University of Texas–Pan American Edinburg, Texas Broncs 1927 Public 19,302 2008 2013 WAC
Utah Valley University Orem, Utah Wolverines 1941 Public 31,556 2008 2013 WAC

* The University of North Dakota's sports teams were known as the University of North Dakota Fighting Sioux until 2012. As of 2016, they are known as the University of North Dakota Fighting Hawks.

Texas–Pan American merged with the University of Texas at Brownsville in 2015, becoming the University of Texas Rio Grande Valley Vaqueros.

Former affiliate membersEdit

Institution Location Nickname Founded Type Enrollment Joined Left Current Primary Conference Great West Sport
University of Northern Colorado Greeley, Colorado Bears 1889 Public 12,497 2004 2006 Big Sky football
North Dakota State University Fargo, North Dakota Bison 1890 Public 14,443 2004 2008 Summit (all others)
MVFC (football)
South Dakota State University Brookings, South Dakota Jackrabbits 1881 Public 12,725 2004 2008 Summit (all others)
MVFC (football)
Southern Utah University Cedar City, Utah Thunderbirds 1897 Public 8,297 2004 2012 Big Sky football
California Polytechnic State University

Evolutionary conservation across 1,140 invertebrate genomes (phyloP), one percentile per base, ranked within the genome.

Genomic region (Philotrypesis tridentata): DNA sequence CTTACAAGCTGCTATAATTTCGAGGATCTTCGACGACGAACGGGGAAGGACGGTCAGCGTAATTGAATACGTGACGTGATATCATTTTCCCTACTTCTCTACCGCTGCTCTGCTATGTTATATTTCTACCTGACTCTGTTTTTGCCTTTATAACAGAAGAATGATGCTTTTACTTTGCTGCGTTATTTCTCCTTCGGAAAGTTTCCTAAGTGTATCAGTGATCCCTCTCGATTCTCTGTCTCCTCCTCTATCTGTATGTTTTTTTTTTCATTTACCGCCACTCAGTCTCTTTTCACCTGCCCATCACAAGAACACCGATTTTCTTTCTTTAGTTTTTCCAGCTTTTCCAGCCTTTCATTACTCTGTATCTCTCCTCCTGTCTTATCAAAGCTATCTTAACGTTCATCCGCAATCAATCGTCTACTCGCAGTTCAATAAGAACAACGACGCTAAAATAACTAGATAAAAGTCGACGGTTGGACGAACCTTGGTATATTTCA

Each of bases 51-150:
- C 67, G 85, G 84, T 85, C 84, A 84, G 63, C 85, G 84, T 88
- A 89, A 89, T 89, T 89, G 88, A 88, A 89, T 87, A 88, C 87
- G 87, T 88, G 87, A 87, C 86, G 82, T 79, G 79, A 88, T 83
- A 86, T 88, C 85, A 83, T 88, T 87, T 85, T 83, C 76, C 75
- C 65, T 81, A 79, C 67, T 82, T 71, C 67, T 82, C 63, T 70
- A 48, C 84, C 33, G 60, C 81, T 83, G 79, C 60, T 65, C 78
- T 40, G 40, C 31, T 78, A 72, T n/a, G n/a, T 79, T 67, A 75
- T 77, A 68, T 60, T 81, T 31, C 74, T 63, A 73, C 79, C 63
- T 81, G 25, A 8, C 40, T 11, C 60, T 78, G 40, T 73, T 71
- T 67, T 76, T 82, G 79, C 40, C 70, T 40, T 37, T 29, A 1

(Cal Poly)
San Luis Obispo, California Mustangs 1901 Public 18,679 2004 2012 Big West (all others)
Big Sky (football)
University of California, Davis
(UC Davis)
Davis, California Aggies 1905 Public 31,862 2004 2012 Big West (all others)
Big Sky (football)
Seattle University Seattle, Washington Redhawks 1891 Private 7,755 2010 2012 WAC men's indoor track & field
women's indoor track & field
men's outdoor track & field
women's outdoor track & field
University of Nebraska Omaha Omaha, Nebraska Mavericks 1908 Public 14,903 2011 2012 Summit softball
California State University, Bakersfield Bakersfield, California Roadrunners 1965 Public 8,111 2011 2012 WAC women's tennis
Delaware State University Dover, Delaware Hornets 1891 Public 4,425 2009 2013 MEAC women's soccer
Howard University Washington, D.C. Bison 1867 Private 10,000 2009 2013 MEAC women's soccer
New York Institute of Technology Old Westbury, New York Bears 1955 Private 14,000 2009 2013 East Coast